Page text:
If you’re like most photographers, using a flash to make portraits is intimidating. Using available light is so simple that most photographers never dive into the world of using flash to light their portraits. Unfortunately, that severely limits the hours of the day when you can make pictures and leads to worrying too much about how well your camera performs at high ISO’s. Making great balanced light pictures doesn’t require the fanciest tools or a full-frame camera. I shot all the pictures here with a cropped micro four-thirds camera. You can do it with any camera that has a hot shoe. This article will show you how to get started using off-camera flash by balancing it with natural light.

1. Use Manual Mode

First of all, use Manual Mode on your camera and on your flash. You need to use your flash empirically. If you use any of the fancy TTL stuff you’ll get different results each time. You also need a flash that can be positioned away from the camera and triggered remotely. My favorites are the Nissin speedlights (here’s a review).

2. Choose the aperture

Aperture is one of your most creative tools. Choose the aperture that fits the look you want for depth of field. Keep in mind that wide apertures will require less light from the flash while small apertures will require more light. Small apertures drain the batteries quicker, but batteries are cheap so choose the right aperture and adjust the other settings to match.

In this picture, I chose a wide aperture of f/2.2, 1/250th of a second, and ISO 100. This is the natural light only.

3. Choose the shutter speed and ISO

The shutter speed and ISO will determine how bright everything is that is not illuminated by the flash. The trick here is that the shutter speed needs to be at or slower than the flash sync speed of your camera. Read about sync speed here, or just use 1/200th of a second or slower, like 1/125, 1/80th, etc. If you see a black bar, slow the speed.

What if it’s too bright?

If you’re using your maximum sync speed but the picture is too bright, you can use a lower ISO to make the whole thing darker. If you’re using your camera’s lowest ISO but it’s still not dark enough, then you might need to adjust the aperture a little. If you really want that wide aperture, then you could use a polarizer or neutral density filter to make the whole thing darker and keep the wide aperture.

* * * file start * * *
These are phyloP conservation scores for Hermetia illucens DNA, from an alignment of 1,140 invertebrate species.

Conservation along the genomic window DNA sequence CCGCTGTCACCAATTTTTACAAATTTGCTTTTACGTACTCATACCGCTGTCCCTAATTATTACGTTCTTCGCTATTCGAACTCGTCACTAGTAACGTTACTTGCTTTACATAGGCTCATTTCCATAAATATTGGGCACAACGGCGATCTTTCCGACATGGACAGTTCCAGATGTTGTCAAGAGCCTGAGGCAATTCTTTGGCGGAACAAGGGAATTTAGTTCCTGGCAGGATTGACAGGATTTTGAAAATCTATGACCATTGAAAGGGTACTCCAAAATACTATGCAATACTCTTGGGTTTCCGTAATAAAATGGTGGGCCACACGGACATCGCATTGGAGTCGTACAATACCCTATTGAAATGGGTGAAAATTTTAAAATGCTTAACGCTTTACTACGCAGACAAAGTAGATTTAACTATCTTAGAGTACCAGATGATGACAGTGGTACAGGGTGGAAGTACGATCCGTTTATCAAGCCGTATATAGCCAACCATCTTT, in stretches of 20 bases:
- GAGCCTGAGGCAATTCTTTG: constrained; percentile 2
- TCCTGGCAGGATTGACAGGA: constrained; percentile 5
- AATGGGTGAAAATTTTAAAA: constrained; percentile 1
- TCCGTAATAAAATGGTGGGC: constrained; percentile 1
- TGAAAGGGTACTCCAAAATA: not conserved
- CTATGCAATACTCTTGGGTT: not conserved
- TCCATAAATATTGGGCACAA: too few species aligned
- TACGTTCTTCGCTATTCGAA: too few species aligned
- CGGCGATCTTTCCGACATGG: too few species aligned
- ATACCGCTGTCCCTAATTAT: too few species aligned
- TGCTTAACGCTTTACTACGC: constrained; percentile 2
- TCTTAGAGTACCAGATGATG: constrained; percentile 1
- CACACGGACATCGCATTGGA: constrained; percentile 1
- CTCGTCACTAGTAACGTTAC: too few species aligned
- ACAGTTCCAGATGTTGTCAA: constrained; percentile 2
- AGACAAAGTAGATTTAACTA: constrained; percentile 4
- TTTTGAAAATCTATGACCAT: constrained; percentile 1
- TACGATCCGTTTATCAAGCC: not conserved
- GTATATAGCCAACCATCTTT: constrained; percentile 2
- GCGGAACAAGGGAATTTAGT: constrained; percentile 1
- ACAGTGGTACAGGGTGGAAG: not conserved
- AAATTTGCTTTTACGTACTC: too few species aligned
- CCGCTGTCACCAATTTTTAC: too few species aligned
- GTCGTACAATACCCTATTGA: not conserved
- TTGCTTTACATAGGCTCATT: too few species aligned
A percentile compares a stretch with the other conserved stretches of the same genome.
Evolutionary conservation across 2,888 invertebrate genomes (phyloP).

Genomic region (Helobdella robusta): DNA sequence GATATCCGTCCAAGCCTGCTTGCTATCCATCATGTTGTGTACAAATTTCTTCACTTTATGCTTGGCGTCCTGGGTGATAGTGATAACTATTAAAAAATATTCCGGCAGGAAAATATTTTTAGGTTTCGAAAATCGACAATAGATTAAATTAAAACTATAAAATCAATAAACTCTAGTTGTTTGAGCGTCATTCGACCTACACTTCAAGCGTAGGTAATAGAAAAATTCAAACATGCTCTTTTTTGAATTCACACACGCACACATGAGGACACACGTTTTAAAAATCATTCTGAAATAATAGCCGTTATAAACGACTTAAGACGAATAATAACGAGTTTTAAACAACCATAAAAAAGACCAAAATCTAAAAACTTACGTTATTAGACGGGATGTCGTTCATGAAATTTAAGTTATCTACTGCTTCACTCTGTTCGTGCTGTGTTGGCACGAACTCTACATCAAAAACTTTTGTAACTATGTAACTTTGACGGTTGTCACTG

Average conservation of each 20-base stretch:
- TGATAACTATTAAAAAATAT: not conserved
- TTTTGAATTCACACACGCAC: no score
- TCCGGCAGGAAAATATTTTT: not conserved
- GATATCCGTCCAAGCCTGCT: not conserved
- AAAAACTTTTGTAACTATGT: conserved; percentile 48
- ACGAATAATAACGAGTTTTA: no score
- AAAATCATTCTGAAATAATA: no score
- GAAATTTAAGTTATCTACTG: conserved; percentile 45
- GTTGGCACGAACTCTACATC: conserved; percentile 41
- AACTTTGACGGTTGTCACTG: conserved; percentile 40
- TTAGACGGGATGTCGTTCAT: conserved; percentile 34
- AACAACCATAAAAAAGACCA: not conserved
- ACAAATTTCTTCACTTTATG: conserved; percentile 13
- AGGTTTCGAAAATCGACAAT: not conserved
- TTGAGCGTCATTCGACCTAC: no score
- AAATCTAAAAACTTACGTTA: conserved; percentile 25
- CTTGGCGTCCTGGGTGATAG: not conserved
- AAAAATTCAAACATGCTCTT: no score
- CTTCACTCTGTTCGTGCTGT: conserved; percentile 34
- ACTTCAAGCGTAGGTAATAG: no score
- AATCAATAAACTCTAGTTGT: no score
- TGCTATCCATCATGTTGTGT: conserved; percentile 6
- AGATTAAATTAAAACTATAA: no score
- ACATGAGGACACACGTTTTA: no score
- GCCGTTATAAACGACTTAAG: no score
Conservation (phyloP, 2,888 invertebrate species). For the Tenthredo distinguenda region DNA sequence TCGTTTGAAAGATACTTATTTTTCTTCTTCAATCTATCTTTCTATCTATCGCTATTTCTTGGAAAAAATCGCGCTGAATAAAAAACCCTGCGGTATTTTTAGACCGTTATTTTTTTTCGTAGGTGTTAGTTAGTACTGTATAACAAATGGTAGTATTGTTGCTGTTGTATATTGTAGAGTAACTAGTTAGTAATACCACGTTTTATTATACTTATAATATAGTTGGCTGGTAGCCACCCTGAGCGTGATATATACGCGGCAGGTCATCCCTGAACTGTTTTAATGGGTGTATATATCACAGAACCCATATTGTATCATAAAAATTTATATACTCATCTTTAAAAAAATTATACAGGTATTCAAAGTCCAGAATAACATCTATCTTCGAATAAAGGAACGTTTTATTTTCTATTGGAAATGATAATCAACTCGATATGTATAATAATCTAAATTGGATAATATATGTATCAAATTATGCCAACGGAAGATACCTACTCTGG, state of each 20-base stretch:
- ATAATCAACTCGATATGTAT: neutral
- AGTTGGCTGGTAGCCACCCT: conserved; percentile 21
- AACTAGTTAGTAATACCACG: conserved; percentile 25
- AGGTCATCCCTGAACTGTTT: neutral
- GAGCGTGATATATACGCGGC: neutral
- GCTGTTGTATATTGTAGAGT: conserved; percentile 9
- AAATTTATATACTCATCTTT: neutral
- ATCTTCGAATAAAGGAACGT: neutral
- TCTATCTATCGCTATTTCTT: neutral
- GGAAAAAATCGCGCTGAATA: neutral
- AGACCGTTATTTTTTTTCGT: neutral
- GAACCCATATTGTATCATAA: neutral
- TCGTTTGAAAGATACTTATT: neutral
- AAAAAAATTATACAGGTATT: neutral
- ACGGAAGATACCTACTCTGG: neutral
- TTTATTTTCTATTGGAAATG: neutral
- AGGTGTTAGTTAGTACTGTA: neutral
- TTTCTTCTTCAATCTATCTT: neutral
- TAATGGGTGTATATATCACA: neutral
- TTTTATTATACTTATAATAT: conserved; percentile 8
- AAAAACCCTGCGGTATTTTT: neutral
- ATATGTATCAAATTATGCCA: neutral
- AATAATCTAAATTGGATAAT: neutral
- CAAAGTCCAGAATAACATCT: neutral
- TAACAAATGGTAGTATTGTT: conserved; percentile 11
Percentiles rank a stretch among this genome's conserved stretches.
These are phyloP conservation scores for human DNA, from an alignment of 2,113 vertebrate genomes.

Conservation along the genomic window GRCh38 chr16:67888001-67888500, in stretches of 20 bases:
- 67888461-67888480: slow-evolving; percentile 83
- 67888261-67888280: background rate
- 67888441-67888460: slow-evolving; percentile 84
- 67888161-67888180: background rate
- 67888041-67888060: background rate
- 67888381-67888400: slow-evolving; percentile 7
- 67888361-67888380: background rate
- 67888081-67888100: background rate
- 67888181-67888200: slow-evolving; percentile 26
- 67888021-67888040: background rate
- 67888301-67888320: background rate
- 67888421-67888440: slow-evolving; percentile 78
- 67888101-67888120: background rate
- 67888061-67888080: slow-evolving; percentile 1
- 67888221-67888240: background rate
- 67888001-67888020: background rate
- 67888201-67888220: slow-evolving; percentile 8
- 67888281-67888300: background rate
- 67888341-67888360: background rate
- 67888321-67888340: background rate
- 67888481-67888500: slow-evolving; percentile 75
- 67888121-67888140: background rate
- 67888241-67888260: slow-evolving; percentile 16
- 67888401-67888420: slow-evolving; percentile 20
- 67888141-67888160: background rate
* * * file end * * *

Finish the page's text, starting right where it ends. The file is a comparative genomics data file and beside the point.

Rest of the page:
My subjects were standing in front of a window, so there was a lot of light. I’m at my camera’s minimum ISO and maximum sync speed to get things looking good on their faces. Next, I added some light from the side with a flash.

4. Add flash

Now add a flash. In this case, I’m using it to augment the window light. This is a great place to start. It’s not going to be too shiny on your subjects’ faces will it ruin anything if it’s too bright or too dark. You can use the bare flash as a rim light, but it’s also very nice to soften it with an umbrella, as in this example (read about soft light here).

For starters, try setting the flash to about 1/8th power. If it’s too bright, make the flash darker by going to a lower power like 1/16. If it’s too dark, make the flash brighter. On a rim light, I’d recommend erring on the side of darker. You don’t want it to be the brightest thing in the picture, just a little brush of light to define your subjects better.

You can see the little bit of rim light defines the couple and isn’t too strong. Ideally, it should just augment the natural light by looking like natural light.


5. Work it

Now you’re ready to make portraits. The whole time you’re making adjustments make sure that your subjects know that they don’t have to perform, yet. Now it’s time to turn on the smiles and have fun. Move your subjects around as long as they keep the same distance from the light. I ended up with them facing the flash and having the window as the rim light.

6. Do it again

Do this same thing again. And again. And again. It’s important that you practice it many times before you try it with clients.

Here are two more examples.

This is the scene. I’ve chosen the aperture I want and I’ve adjusted the shutter speed and ISO so that the background is looking great.

Add the flash then adjust the power so it looks good. With this balance, everything looks natural and the subjects pop.

Last one, and it’s a twist. This one has two flashes, one shining on her face, and one coming in from behind. The window is directly behind the camera. The flash shining on her face is reflecting off the wall in front of her and that acts as a modifier to make the light larger and softer.

Here’s another shot without using the flashes. I left this one a little darker so that the background won’t be quite as bright and distracting.

Now here’s the backlight coming from the right. See the shadows on the table and the light on her shoulder?

Now, this is the front light getting balanced.

Now I’m ready to work the scene. Photograph from various angles and even change lenses while keeping the same exposure and flash settings.


Summing up

Using flashes will open a new world of photography to you, and it’s not that hard to do. Start by getting the natural light looking the way you like, then add the flash. Take it easy by doing this one step at a time. If you change more than one thing between pictures that makes it hard to tell which setting had what effect. Take your time. Practice many times. You’ll be a pro with a flash in no time.